note = "Funding Information: R.V.D.B. reports a consultancy agreement with CERENOVUS neurovascular (Johnson & Johnson) outside the submitted work (paid to institution). C.B.M. reports receiving grants from TWIN during the conduct of the study and grants from the CVON/Dutch Heart Foundation, European Commission, Dutch Health Evaluation Program, and Stryker outside the submitted work (paid to institution); he is a shareholder of NICO.LAB. Publisher Copyright: {\textcopyright} AANS 2022",
year = "2022",
month = apr,
day = "1",
doi = "10.3171/2021.4.JNS21656",
language = "English",
volume = "136",
pages = "1024--1028",
journal = "Journal of neurosurgery",
issn = "0022-3085",
publisher = "American Association of Neurological Surgeons",
number = "4",

}

RIS

TY - JOUR

T1 - The added value of cerebrospinal fluid analysis in patients with subarachnoid hemorrhage after negative noncontrast CT

AU - van den Berg, René

AU - Jeung, Lung

AU - Post, René

AU - Coert, Bert A.

AU - Hoogmoed, Jantien

AU - Coutinho, Jonathan M.

AU - Majoie, Charles B.

AU - Verbaan, Dagmar

AU - Emmer, Bart J.

AU - Vandertop, William P.

N1 - Funding Information: R.V.D.B. reports a consultancy agreement with CERENOVUS neurovascular (Johnson & Johnson) outside the submitted work (paid to institution). C.B.M. reports receiving grants from TWIN during the conduct of the study and grants from the CVON/Dutch Heart Foundation, European Commission, Dutch Health Evaluation Program, and Stryker outside the submitted work (paid to institution); he is a shareholder of NICO.LAB. Publisher Copyright: © AANS 2022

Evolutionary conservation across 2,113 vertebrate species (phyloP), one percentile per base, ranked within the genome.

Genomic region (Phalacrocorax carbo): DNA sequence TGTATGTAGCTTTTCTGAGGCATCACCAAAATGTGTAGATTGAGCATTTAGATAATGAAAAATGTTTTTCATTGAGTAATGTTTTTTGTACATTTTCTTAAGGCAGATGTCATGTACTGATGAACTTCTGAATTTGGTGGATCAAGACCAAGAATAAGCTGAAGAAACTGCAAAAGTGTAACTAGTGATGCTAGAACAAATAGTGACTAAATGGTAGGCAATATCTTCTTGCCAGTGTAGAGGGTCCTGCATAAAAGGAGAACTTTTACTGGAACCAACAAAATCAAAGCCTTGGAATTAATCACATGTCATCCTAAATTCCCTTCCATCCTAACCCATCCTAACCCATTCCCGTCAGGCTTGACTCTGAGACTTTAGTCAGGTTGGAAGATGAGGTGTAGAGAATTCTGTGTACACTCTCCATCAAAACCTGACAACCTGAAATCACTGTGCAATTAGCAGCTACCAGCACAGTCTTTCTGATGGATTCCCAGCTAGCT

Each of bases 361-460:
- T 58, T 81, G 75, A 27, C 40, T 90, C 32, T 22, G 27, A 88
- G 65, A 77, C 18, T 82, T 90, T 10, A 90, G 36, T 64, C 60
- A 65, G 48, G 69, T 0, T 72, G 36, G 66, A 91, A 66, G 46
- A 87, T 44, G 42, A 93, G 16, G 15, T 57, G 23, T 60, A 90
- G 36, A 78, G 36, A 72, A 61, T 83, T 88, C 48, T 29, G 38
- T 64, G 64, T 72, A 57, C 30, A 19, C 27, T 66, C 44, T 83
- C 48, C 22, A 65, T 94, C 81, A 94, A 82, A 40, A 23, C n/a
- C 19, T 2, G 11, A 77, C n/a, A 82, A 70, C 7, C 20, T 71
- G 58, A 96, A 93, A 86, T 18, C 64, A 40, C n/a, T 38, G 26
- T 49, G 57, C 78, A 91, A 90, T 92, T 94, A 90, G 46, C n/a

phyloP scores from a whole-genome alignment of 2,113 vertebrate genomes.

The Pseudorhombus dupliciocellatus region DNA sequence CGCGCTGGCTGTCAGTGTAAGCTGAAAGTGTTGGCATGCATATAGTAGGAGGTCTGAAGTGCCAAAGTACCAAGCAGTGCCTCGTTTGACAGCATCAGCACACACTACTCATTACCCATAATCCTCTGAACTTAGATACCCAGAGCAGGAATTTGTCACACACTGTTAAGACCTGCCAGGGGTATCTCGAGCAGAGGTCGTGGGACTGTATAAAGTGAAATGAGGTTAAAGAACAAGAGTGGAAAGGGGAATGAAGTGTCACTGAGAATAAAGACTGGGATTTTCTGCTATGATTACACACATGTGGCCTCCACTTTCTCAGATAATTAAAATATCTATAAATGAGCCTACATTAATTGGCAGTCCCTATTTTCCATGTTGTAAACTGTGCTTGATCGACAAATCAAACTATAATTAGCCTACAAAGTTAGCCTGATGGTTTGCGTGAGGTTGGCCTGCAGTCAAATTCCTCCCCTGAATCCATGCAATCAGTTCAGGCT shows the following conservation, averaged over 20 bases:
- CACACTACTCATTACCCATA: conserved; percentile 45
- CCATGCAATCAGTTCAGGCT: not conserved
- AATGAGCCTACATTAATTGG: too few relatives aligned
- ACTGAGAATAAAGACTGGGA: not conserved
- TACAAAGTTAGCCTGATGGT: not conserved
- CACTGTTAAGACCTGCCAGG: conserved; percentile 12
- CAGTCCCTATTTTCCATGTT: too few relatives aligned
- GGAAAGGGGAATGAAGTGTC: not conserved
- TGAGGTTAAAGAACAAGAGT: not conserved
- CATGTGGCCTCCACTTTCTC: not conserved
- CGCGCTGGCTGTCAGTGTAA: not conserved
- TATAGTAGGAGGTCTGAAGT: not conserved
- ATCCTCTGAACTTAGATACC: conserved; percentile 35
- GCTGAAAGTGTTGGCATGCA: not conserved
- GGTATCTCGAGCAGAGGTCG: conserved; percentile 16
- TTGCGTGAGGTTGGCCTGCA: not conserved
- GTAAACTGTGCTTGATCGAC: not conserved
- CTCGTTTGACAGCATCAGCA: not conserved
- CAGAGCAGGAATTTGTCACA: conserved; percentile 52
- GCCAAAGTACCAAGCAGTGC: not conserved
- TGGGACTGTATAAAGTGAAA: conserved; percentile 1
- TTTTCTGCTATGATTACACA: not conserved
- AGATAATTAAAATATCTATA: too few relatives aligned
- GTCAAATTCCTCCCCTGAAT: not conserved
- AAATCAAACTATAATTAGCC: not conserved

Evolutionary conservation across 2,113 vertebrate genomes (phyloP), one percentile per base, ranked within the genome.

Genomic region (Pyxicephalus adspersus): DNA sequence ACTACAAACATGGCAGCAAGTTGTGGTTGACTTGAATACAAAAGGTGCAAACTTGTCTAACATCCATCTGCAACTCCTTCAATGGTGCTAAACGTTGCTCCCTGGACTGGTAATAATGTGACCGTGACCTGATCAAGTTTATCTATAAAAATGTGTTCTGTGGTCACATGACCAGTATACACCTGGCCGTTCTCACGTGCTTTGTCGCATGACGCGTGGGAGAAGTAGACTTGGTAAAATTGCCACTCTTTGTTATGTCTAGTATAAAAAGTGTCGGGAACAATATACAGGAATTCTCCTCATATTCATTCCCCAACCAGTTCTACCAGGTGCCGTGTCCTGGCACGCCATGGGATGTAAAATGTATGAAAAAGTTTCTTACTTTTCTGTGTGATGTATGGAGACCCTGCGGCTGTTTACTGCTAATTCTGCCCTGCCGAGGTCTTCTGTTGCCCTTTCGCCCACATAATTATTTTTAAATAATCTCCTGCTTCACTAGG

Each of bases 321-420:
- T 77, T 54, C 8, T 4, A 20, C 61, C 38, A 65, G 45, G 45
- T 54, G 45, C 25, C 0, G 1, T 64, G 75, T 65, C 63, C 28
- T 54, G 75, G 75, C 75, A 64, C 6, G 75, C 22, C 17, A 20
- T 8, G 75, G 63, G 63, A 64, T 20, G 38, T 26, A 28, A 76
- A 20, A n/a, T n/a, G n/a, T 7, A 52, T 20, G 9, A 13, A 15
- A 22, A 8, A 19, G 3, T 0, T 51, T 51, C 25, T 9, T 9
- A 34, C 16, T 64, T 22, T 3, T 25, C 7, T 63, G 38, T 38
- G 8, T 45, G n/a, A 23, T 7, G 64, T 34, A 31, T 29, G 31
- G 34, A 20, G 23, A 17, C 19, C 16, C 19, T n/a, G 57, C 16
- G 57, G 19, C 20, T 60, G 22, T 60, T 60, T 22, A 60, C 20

PY - 2022/4/1

Y1 - 2022/4/1

N2 - OBJECTIVE In patients presenting within 6 hours after signs and symptoms of suspected subarachnoid hemorrhage (SAH), CSF examination is judged to be no longer necessary if a noncontrast CT (NCCT) scan rules out SAH. In this study, the authors evaluated the performance of NCCT to rule out SAH in patients with positive CSF findings. METHODS Between January 2006 and April 2018, 1657 patients were admitted with a nontraumatic SAH. Of these patients, 1546 had positive SAH findings on the initial NCCT and 111 patients had an NCCT scan that was reported as negative in the acute setting, but with positive CSF examination for subarachnoid blood. Demographic data, World Federation of Neurosurgical Societies grade, and SAH time points (ictus, time of NCCT, and time of lumbar puncture) were collected. All 111 NCCT scans were reevaluated by an experienced neuroradiologist. RESULTS Of the 111 patients with positive CSF findings, SAH was initially missed on NCCT in 25 patients (23%). Reevaluation of 21 patients presenting within 6 hours of symptom onset confirmed NCCT negative findings in 12 (5 aneurysms), an aneurysmal SAH (aSAH) pattern in 8 (7 aneurysms), and a perimesencephalic pattern in 1 patient. Reevaluation of 90 patients presenting after 6 hours confirmed negative NCCT findings in 74 patients (37 aneurysms), aSAH pattern in 10 (4 aneurysms), and a perimesencephalic pattern in 6 (2 aneurysms). CONCLUSIONS CSF examination is still mandatory to rule out SAH as NCCT can fail to show blood, even within 6 hours after symptom onset. In addition, the diagnosis SAH was frequently missed during initial reporting.